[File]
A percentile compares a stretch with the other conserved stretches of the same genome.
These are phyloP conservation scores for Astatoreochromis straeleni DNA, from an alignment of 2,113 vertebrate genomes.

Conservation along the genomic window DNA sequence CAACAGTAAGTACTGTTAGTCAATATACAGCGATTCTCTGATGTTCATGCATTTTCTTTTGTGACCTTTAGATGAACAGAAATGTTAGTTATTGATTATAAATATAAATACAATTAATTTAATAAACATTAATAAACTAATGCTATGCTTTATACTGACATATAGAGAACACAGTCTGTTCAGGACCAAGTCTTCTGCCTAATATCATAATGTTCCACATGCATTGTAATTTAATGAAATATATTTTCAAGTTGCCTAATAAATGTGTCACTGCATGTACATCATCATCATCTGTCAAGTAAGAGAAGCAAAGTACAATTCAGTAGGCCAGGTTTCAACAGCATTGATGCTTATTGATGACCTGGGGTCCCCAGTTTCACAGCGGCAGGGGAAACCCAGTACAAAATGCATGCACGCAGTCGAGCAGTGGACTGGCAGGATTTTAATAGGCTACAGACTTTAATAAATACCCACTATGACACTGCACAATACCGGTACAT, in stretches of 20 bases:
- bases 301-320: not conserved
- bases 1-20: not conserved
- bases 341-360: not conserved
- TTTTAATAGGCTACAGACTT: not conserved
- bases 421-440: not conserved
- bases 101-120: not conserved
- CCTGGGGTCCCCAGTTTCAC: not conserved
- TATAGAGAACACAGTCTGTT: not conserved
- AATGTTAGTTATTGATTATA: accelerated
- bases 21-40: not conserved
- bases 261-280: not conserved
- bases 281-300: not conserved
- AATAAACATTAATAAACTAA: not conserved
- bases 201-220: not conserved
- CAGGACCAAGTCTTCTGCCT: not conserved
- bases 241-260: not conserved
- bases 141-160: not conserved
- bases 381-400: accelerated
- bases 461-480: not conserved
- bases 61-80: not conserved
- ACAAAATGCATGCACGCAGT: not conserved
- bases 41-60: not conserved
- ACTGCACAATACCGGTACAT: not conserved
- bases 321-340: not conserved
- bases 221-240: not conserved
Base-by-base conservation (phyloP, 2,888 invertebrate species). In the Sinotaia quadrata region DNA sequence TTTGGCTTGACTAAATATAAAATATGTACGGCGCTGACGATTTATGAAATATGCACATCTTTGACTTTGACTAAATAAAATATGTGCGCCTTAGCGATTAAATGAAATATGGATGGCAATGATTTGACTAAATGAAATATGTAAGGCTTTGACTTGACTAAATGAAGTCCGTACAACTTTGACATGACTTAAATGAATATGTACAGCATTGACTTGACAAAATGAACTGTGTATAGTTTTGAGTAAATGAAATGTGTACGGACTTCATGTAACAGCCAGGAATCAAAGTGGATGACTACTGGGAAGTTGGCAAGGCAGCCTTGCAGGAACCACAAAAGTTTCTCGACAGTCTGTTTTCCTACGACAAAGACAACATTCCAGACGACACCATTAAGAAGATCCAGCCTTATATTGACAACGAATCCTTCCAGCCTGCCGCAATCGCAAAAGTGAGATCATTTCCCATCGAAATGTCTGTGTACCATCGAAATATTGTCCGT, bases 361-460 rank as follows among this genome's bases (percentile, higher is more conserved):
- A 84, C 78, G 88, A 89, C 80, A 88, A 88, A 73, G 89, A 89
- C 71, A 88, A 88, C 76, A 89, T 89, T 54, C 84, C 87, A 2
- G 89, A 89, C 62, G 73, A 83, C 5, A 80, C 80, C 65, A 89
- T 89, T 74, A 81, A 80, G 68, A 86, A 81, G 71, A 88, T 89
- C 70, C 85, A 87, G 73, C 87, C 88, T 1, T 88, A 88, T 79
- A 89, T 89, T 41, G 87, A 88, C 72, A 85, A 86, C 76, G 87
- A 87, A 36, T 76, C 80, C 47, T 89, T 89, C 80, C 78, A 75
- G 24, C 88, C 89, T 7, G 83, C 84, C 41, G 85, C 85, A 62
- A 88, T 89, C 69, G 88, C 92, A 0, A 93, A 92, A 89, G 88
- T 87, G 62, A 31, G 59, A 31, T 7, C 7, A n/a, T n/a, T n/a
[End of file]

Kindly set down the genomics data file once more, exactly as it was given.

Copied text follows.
A percentile compares a stretch with the other conserved stretches of the same genome.
These are phyloP conservation scores for Astatoreochromis straeleni DNA, from an alignment of 2,113 vertebrate genomes.

Conservation along the genomic window DNA sequence CAACAGTAAGTACTGTTAGTCAATATACAGCGATTCTCTGATGTTCATGCATTTTCTTTTGTGACCTTTAGATGAACAGAAATGTTAGTTATTGATTATAAATATAAATACAATTAATTTAATAAACATTAATAAACTAATGCTATGCTTTATACTGACATATAGAGAACACAGTCTGTTCAGGACCAAGTCTTCTGCCTAATATCATAATGTTCCACATGCATTGTAATTTAATGAAATATATTTTCAAGTTGCCTAATAAATGTGTCACTGCATGTACATCATCATCATCTGTCAAGTAAGAGAAGCAAAGTACAATTCAGTAGGCCAGGTTTCAACAGCATTGATGCTTATTGATGACCTGGGGTCCCCAGTTTCACAGCGGCAGGGGAAACCCAGTACAAAATGCATGCACGCAGTCGAGCAGTGGACTGGCAGGATTTTAATAGGCTACAGACTTTAATAAATACCCACTATGACACTGCACAATACCGGTACAT, in stretches of 20 bases:
- bases 301-320: not conserved
- bases 1-20: not conserved
- bases 341-360: not conserved
- TTTTAATAGGCTACAGACTT: not conserved
- bases 421-440: not conserved
- bases 101-120: not conserved
- CCTGGGGTCCCCAGTTTCAC: not conserved
- TATAGAGAACACAGTCTGTT: not conserved
- AATGTTAGTTATTGATTATA: accelerated
- bases 21-40: not conserved
- bases 261-280: not conserved
- bases 281-300: not conserved
- AATAAACATTAATAAACTAA: not conserved
- bases 201-220: not conserved
- CAGGACCAAGTCTTCTGCCT: not conserved
- bases 241-260: not conserved
- bases 141-160: not conserved
- bases 381-400: accelerated
- bases 461-480: not conserved
- bases 61-80: not conserved
- ACAAAATGCATGCACGCAGT: not conserved
- bases 41-60: not conserved
- ACTGCACAATACCGGTACAT: not conserved
- bases 321-340: not conserved
- bases 221-240: not conserved
Base-by-base conservation (phyloP, 2,888 invertebrate species). In the Sinotaia quadrata region DNA sequence TTTGGCTTGACTAAATATAAAATATGTACGGCGCTGACGATTTATGAAATATGCACATCTTTGACTTTGACTAAATAAAATATGTGCGCCTTAGCGATTAAATGAAATATGGATGGCAATGATTTGACTAAATGAAATATGTAAGGCTTTGACTTGACTAAATGAAGTCCGTACAACTTTGACATGACTTAAATGAATATGTACAGCATTGACTTGACAAAATGAACTGTGTATAGTTTTGAGTAAATGAAATGTGTACGGACTTCATGTAACAGCCAGGAATCAAAGTGGATGACTACTGGGAAGTTGGCAAGGCAGCCTTGCAGGAACCACAAAAGTTTCTCGACAGTCTGTTTTCCTACGACAAAGACAACATTCCAGACGACACCATTAAGAAGATCCAGCCTTATATTGACAACGAATCCTTCCAGCCTGCCGCAATCGCAAAAGTGAGATCATTTCCCATCGAAATGTCTGTGTACCATCGAAATATTGTCCGT, bases 361-460 rank as follows among this genome's bases (percentile, higher is more conserved):
- A 84, C 78, G 88, A 89, C 80, A 88, A 88, A 73, G 89, A 89
- C 71, A 88, A 88, C 76, A 89, T 89, T 54, C 84, C 87, A 2
- G 89, A 89, C 62, G 73, A 83, C 5, A 80, C 80, C 65, A 89
- T 89, T 74, A 81, A 80, G 68, A 86, A 81, G 71, A 88, T 89
- C 70, C 85, A 87, G 73, C 87, C 88, T 1, T 88, A 88, T 79
- A 89, T 89, T 41, G 87, A 88, C 72, A 85, A 86, C 76, G 87
- A 87, A 36, T 76, C 80, C 47, T 89, T 89, C 80, C 78, A 75
- G 24, C 88, C 89, T 7, G 83, C 84, C 41, G 85, C 85, A 62
- A 88, T 89, C 69, G 88, C 92, A 0, A 93, A 92, A 89, G 88
- T 87, G 62, A 31, G 59, A 31, T 7, C 7, A n/a, T n/a, T n/a